How To Surprise & Delight Your Prospects & Customers…
When I was 14 ¾ (that is/was the law in South Australia) I got my second job at Big W.
My first job was delivering the Messenger Newspaper (and I have no idea how they got around the 14 ¾ age barrier!)
My job at Big W was a customer service and sales role.
I recall one day a colleague by the name of Theo (who was a little older than me) go above-and-beyond with customer and he got publicly praised by the store manager in front of passing by staff and customers.
Big W really instilled great customer service in all of us.
The only two things I recall in the induction training were:
- “The customer is King”; and
- “The customer is always right”.
Those two lessons have always stayed with me.
I would personally carry bags of soil (I worked in the garden section of the time) to customer cars.
It was old school service, that you rarely see anymore.
Side note: I really think this is what will save brick-and-mortar retail in 2020 and beyond.
Later, when I promoted night clubs, we used to give aware a free drink the birthday person and each of their friends if they came to the club.
I would literally call each patron a week before their birthday, wish them happy birthday and ask them their plans.
If they had nothing on, I would invite them in for a round of free drinks to celebrate.
Again, no one does this.
Years later I had a friend living in Thailand…
For their birthday, I ordered a birthday cake online and had it delivered to them remotely 6737km away.
For many years now, I send people emails with article links they may find interesting, or surprise SMSs with well wishes for the week.
When I turn up to someone’s house or to parties, I always bring food or drink.
In my classes, I always give out chocolates and lollies on the first day.
Consumables are a safe bet, most of the time as they need to be consumed — physical items can be hit-and-miss
Surprising and delighting people and random-acts-of-kindness is so underrated.
In my experience, it is the way to build likeability and strengthen relationships.
We used to live in small tribes, which made it easy for all of us to do this.
We only had to recall the important things about 150 people.
Technology has allowed us to expand our networks far beyond what is anthropological natural or possible.
This is both good and bad.
Good, in that we can be exposed to things we would normally not be:
We can contact people we don’t know on Twitter.
We can meet dates on Tinder without leaving the house.
And so on…
Bad, in that we cannot personalize.
Imagine having to write a birthday card for every person you know in your network.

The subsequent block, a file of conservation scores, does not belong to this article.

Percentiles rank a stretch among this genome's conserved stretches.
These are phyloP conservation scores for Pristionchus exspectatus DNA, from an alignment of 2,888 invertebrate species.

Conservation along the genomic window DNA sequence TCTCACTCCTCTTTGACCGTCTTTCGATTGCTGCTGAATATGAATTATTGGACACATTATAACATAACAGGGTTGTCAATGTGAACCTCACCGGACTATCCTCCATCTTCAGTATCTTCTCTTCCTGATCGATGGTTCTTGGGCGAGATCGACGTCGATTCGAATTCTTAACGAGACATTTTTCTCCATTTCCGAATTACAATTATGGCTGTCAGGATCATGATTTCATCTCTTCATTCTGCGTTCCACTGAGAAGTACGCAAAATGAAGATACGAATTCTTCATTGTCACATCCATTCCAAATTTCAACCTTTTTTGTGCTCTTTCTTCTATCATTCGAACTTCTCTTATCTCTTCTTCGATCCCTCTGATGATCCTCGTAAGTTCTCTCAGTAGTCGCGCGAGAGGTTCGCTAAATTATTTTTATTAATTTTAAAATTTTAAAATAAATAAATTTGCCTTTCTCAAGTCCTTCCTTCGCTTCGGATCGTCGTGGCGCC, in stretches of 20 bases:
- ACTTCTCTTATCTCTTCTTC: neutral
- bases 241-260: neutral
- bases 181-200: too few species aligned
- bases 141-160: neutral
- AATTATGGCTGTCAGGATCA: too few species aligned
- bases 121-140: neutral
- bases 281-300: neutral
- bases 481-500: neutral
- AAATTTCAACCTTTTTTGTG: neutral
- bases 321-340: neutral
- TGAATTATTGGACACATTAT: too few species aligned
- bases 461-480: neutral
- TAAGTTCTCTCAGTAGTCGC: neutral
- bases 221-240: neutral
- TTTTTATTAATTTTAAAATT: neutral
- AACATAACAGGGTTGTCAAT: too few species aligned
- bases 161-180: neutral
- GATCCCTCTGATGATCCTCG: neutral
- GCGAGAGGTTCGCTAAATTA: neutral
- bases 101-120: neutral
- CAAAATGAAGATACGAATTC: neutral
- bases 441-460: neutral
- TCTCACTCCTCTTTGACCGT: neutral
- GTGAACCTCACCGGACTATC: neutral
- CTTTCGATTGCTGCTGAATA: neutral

It would be very time consuming, if not, impossible.
Yet, technology also wants to bring us closer, to connect with others and do so easily.
Facebook notifies us of birthdays and LinkedIn notifies us of birthdays and work anniversaries and both give us easy tools to give well wishes.
Although currently, it’s hard to be hyper-personal on a large scale.
The data is almost there:
Many tech companies have mapped geographic, demographic and behaviour graphs.
Facebook has mapped the social graph and allowed us to search it in 2013.
Instagram and others are likely mapping the psychographic-interest graph.
Once the data is available it is up to us to use it.
All that is left is using those categories to be hyper-personalized.
Yes, you can personalize can email-blast with merge tags for first name, but everyone knows that is automated.
Likewise, you can personalize messages based on interest categories, but we are not at the sophistication of truly personalized communication just yet.
Again, technology will help us to be hyper-personalized on a larger scale:
One way, with the help of machine learning, will get us closer: we’ll be able to track every behaviour and thought that occurred before a purchase happened and extrapolate that back in time to predict purchase behaviour and deliver the perfect sales communications at the perfect times. I think we will be able to do that for the entire human population at some point.
Artificial intelligence will likely be able to then create specific sales communications to match those billions of combinations of segments and deliver multiple specific sales communications customized to billions of individuals via distribution channels (of the future) at the snap-of-our-fingers/click of a button (or whatever the future equivalent is).
But, in the interim, we have to scale the unscalable…
An example of this is I am building a first party data CRM (in Excel) for those who are close to me.
It maps their interests, their appreciation style and their personality type (I have to manually put all these things in), so I easily have a reference of what would surprise and delight people, just like carrying soil to peoples car or giving them free birthday drinks, yet more personalized way.
Are you doing something similar for your business?
If not, I highly recommend you do.
The easiest way to do this is follow, friend or connect on social platforms such as Twitter, Facebook, LinkedIn with whoever you want to surprise and delight — employees, customer, biz dev partners etc and observe what they are interested in.
Facebook makes it easy as you can check Likes here: https://www.facebook.com/THEIR-USERNAME-HERE/likes.
Then, plug those interest into a database to give you categories for ideas to surprise and delight.